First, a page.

• Enrique
    Reply

    This is spot on! Wow. Thank you!

  • Kyle Karnes
    Reply

    You’re making the INTJs crazy with “anthropod,” when you mean “arthropod.” Please correct.

    • Antonia Dodge
      Reply

      I did. Like, a long time ago right after the first person caught it. Am.. am I missing something? :O

      -A-

      • Charis Branson
        Reply

        There were a couple other instances of the word that hadn’t been corrected yet, Antonia. I fixed them. Thanks for making us aware of them Kyle. 🙂

  • George
    Reply

    Thanks for your blog…You have clearly explained about INTJ..It’s very amazing to know about them

  • A
    Reply

    Thanks so much. Im still in high school, and sometimes it drives me crazy how I just know stuff. I can explain it after a bit, but I figure it out without knowing how. I thought I was weird or there was something wrong with me- thats what all the teachers told me. It really used to drive my chess master crazy that I could figure out the best move, or avoid traps without being able to explain why and he insisted that I would run out of luck someday. After reading this, I realised that Im good at seeing repeating patterns and avoid the disadvantageous ones.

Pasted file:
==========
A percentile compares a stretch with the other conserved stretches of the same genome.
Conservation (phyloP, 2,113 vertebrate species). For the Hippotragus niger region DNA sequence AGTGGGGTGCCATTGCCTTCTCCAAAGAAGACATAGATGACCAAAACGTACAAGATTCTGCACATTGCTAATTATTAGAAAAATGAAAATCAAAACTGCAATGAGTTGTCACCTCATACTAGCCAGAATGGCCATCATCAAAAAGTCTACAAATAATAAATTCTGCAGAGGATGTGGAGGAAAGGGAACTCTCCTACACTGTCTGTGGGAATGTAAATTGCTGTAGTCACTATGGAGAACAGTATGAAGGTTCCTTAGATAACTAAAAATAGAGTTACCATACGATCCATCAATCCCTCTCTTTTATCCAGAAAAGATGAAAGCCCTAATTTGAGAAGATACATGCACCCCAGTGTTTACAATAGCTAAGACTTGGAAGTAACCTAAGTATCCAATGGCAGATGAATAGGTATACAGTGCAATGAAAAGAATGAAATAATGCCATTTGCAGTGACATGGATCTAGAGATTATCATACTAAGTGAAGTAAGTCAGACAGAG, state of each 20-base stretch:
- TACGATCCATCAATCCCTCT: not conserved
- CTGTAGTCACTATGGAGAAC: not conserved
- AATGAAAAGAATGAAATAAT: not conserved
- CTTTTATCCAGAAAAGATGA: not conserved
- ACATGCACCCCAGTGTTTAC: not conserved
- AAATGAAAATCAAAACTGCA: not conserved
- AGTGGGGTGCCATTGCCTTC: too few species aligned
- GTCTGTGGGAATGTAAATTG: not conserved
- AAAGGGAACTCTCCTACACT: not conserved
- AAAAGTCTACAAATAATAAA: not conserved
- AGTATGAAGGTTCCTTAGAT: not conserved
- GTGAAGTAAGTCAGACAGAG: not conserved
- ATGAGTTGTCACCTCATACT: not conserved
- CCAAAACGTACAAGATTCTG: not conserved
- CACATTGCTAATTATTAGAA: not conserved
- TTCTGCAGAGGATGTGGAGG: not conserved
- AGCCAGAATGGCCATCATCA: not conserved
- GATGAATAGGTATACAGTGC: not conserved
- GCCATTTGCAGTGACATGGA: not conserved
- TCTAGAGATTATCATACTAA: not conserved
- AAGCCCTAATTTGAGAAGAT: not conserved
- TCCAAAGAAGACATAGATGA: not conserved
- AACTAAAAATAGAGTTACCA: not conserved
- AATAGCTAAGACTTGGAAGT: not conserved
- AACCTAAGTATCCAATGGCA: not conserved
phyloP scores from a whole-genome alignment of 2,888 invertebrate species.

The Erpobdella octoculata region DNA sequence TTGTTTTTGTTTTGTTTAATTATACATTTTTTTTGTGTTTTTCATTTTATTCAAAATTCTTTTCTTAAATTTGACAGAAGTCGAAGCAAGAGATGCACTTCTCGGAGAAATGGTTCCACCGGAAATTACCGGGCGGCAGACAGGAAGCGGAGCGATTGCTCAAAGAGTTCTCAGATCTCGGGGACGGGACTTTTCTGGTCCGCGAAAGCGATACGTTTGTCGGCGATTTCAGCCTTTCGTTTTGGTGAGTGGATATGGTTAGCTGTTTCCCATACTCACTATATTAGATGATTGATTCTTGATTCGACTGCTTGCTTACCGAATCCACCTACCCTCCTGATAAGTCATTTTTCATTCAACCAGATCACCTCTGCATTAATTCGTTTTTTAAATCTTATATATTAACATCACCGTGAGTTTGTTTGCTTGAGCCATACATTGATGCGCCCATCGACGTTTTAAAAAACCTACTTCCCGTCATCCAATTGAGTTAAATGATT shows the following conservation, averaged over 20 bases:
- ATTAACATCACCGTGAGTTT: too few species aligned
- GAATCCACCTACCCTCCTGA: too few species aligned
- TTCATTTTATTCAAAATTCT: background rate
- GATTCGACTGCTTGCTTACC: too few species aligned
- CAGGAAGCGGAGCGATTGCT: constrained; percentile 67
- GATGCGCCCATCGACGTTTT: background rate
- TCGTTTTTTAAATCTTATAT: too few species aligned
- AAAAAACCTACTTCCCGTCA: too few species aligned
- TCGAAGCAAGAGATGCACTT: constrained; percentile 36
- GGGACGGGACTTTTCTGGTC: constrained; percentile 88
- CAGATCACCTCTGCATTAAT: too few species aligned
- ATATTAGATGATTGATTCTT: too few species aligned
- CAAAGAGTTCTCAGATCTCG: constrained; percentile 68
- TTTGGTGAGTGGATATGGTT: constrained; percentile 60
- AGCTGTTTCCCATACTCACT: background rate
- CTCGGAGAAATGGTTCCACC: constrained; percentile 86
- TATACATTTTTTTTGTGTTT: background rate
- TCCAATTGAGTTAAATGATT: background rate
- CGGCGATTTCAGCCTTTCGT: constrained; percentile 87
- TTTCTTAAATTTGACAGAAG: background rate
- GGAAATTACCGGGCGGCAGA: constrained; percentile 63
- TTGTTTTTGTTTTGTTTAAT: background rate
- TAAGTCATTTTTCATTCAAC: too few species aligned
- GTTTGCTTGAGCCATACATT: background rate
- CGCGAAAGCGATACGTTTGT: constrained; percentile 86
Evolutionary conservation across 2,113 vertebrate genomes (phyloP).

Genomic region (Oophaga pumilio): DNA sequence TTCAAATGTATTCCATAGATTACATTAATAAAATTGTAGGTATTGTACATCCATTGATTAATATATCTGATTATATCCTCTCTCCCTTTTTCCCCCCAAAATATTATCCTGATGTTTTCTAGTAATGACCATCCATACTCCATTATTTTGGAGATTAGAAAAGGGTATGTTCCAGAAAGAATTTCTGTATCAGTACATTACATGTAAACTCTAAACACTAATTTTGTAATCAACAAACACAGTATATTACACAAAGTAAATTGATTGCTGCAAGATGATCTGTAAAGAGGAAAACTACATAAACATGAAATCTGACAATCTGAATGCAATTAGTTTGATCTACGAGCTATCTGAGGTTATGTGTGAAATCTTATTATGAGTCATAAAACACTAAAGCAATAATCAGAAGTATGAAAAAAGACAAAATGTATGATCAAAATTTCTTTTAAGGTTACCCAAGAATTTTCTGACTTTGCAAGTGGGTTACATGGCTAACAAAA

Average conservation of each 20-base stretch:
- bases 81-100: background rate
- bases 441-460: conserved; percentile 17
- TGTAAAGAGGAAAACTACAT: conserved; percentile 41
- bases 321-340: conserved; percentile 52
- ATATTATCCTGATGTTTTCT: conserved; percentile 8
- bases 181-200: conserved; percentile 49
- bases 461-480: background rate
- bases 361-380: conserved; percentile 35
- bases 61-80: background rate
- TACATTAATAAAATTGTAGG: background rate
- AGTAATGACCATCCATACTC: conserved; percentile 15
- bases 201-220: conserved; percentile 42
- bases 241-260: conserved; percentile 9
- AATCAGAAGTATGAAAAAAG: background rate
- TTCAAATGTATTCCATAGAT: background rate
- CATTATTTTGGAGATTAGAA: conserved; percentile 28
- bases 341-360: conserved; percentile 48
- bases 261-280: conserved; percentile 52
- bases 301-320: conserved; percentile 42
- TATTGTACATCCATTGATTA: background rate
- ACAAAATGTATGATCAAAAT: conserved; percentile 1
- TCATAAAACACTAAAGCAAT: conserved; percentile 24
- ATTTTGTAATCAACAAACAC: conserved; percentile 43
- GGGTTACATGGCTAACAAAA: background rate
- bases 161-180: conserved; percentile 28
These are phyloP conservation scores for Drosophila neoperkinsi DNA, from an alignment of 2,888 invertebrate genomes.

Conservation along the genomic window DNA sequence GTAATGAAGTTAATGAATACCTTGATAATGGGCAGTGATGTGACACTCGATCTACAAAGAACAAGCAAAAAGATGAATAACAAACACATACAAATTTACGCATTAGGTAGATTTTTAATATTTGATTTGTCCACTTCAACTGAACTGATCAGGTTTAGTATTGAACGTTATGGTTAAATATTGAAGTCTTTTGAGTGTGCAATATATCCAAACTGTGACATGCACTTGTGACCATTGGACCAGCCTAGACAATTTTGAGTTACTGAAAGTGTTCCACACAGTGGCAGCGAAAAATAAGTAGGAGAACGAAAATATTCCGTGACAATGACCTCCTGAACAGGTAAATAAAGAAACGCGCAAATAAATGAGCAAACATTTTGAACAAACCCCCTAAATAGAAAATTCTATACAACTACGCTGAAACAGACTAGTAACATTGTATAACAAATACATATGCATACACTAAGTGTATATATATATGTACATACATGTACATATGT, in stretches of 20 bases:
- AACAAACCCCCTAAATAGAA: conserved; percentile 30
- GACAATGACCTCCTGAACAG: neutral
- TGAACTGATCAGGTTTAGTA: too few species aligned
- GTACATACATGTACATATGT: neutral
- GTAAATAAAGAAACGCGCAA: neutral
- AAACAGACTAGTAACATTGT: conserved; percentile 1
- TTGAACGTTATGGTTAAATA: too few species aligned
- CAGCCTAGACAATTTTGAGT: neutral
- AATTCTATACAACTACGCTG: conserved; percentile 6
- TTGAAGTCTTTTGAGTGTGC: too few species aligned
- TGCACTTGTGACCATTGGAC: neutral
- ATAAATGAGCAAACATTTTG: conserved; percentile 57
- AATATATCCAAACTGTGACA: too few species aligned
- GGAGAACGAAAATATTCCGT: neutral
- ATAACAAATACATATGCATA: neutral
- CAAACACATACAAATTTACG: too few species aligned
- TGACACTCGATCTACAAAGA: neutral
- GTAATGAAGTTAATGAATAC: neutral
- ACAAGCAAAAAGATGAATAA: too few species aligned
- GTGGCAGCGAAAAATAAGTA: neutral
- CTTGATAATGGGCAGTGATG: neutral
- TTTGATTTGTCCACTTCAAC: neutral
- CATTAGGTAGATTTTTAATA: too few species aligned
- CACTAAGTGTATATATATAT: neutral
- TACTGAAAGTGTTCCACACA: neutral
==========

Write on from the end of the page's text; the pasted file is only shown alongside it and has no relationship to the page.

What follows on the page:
My teachers always hated that I could memorise things fast and somehow figure out answers they couldnt- despite me doing A levels, where this is required. I dont think they liked the fact that I enjoy working alone and somehow still manage to get the best grades. They always said I was lazy and would never get anywhere.
    Many people have told me that Im cold blooded and emotionless, and it was really beginning to worry me. Ive always hated crowds and usually just sit with a good book, something that a lot of people really hated- they never got that there was only so much time I could spend talking about other people.
    Thank you again. I cant tell you how relieved this has made me.